Dr. David Bower, the Atlanta VA’s chief of staff, said the patient population is growing at twice the national rate. Georgia is home to numerous military installations and the growth may reflect many soldiers coming home from service overseas, he said.
“We recognize we are not where we want to be with wait times,” Bower said, noting that the hospital meets its timeliness standard 95 percent of the time. “We have more patients coming into the system. We’ve been told more vets are moving to the South.”
Scott, for his part, agreed.
“There is such an overload of our veterans,” Scott said. “There is not enough VA medical infrastructure to deal with this.”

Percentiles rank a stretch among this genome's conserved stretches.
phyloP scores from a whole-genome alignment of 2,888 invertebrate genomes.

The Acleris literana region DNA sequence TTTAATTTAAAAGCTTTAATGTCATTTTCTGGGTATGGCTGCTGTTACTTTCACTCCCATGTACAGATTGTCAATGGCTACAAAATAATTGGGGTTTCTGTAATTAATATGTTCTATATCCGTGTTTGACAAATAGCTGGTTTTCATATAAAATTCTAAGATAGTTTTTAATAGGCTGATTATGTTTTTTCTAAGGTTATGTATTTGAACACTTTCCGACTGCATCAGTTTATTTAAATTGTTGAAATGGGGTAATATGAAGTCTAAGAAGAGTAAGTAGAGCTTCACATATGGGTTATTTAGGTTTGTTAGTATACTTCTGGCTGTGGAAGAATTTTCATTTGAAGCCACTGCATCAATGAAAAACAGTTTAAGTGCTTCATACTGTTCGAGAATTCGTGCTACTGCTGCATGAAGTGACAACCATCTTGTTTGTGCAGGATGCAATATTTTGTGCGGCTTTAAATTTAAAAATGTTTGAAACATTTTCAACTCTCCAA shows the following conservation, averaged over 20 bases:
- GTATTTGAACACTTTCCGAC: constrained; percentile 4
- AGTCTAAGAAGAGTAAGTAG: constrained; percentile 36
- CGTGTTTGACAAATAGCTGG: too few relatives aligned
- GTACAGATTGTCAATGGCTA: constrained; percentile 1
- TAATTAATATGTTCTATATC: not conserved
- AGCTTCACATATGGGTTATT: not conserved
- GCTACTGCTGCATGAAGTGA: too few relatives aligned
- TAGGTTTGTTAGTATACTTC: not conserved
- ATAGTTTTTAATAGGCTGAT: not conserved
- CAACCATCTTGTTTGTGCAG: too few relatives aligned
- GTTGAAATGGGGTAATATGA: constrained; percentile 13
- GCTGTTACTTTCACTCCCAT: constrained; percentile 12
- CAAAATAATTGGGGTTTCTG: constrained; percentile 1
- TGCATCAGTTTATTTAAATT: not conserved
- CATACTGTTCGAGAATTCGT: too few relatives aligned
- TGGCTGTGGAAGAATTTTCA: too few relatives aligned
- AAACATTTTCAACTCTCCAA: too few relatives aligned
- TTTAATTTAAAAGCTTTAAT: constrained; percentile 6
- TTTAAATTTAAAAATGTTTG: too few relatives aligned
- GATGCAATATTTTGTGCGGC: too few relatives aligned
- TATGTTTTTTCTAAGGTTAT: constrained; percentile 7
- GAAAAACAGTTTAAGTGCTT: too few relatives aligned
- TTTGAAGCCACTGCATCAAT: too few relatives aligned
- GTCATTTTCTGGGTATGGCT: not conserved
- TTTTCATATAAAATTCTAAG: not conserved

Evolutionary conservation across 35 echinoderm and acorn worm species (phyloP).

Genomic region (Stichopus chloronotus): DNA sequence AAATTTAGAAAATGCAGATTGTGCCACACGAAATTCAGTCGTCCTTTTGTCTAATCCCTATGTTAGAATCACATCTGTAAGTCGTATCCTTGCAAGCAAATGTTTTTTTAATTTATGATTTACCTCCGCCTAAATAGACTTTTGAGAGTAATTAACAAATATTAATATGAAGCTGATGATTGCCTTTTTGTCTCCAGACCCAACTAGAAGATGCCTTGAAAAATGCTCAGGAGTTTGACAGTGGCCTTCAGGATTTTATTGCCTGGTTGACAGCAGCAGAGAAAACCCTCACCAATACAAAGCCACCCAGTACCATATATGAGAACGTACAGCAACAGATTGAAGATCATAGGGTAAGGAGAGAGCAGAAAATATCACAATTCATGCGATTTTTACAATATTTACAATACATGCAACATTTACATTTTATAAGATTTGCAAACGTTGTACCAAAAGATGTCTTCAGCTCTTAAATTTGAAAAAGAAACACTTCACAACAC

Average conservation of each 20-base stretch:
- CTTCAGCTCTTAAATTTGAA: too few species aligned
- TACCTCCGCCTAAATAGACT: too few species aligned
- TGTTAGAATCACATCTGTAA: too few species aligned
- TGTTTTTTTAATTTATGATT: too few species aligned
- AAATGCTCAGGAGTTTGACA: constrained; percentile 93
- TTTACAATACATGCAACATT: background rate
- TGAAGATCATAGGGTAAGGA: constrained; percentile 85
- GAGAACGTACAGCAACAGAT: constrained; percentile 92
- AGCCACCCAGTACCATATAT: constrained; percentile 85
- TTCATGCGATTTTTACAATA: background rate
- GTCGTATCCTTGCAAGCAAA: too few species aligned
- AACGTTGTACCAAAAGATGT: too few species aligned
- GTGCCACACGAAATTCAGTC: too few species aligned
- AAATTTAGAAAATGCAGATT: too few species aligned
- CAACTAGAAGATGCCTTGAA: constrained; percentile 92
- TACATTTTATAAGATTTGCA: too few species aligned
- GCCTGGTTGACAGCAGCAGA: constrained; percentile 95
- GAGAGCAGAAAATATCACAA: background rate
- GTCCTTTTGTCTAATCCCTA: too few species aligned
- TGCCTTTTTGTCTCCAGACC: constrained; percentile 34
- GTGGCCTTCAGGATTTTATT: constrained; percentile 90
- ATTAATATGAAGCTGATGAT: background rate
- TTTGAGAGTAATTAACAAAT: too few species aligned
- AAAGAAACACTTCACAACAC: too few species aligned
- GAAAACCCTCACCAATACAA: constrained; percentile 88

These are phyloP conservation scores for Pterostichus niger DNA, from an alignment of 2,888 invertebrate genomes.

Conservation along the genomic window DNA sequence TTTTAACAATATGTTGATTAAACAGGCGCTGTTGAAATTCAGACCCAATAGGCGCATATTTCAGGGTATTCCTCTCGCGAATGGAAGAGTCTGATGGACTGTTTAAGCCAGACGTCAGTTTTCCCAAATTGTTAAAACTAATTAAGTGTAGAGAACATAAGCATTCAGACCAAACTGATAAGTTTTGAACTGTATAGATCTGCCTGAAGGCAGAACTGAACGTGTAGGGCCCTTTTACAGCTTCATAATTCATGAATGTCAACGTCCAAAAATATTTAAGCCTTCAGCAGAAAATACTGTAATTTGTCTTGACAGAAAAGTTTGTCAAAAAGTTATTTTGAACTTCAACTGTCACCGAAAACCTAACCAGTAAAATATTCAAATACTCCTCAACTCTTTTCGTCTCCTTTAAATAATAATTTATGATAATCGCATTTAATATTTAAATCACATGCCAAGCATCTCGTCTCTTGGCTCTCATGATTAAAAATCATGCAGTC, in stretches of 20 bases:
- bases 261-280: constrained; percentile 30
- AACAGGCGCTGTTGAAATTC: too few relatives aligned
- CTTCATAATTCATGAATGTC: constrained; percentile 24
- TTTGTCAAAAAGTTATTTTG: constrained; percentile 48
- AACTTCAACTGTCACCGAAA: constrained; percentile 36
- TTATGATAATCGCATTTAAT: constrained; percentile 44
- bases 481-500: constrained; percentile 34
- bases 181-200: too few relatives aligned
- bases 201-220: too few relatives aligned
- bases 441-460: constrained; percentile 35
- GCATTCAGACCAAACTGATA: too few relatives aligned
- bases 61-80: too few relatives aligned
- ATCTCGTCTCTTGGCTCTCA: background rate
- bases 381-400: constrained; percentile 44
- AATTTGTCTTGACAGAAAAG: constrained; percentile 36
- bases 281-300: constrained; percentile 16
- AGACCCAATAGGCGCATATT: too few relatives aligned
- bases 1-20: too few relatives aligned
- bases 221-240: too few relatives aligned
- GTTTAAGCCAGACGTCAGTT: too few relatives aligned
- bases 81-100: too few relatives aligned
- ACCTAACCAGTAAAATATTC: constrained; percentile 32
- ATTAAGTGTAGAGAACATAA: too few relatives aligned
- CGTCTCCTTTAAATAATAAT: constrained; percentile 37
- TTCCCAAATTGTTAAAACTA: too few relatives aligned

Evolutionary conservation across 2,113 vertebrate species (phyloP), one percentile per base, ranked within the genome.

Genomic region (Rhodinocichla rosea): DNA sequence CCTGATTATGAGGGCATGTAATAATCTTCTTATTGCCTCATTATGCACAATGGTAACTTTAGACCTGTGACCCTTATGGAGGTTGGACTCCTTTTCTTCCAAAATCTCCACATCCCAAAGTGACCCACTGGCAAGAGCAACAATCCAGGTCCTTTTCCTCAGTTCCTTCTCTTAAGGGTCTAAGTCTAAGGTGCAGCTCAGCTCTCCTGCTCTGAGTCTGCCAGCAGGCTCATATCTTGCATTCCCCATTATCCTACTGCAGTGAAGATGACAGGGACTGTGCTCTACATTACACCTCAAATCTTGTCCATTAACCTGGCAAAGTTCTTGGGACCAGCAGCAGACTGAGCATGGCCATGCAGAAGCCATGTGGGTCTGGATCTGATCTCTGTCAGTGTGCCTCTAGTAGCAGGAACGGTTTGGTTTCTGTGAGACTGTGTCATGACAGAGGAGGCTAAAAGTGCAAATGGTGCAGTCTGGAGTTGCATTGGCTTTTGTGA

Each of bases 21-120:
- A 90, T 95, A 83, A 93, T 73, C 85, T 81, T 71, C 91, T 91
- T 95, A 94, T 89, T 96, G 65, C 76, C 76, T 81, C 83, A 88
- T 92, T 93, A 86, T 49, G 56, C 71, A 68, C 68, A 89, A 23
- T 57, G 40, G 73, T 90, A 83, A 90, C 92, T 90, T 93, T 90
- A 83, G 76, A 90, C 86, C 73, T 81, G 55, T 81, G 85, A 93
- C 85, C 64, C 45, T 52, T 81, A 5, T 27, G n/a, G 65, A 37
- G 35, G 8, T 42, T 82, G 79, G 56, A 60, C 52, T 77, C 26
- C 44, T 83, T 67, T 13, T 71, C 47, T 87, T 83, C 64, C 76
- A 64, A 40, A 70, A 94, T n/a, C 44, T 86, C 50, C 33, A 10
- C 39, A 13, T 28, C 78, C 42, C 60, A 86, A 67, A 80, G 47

The AP found that many delay-prone facilities are in Southern states, often in areas with a strong military presence, a rural population and significant patient growth. Of the 75 clinics and hospitals with the highest percentage of patients waiting more than 30 days for care, 11 are in Georgia or southern Alabama, 12 are in Tennessee or Kentucky, and 11 are in eastern North Carolina and the Hampton Roads area of Virginia.
Bower said the Atlanta VA system, which serves all of northwest Georgia, is expanding patient capacity at its recently opened Atlanta clinic and has received approval to build another clinic in Cobb County. In addition, the Atlanta system has hired 550 people in recent months and received $10 million for an additional 100 full-time employees.
But change takes time, he said. The Cobb clinic won’t open until 2020. Hiring a single doctor can take months of recruiting and then more time to allow the doctor to fulfill obligations at his current practice.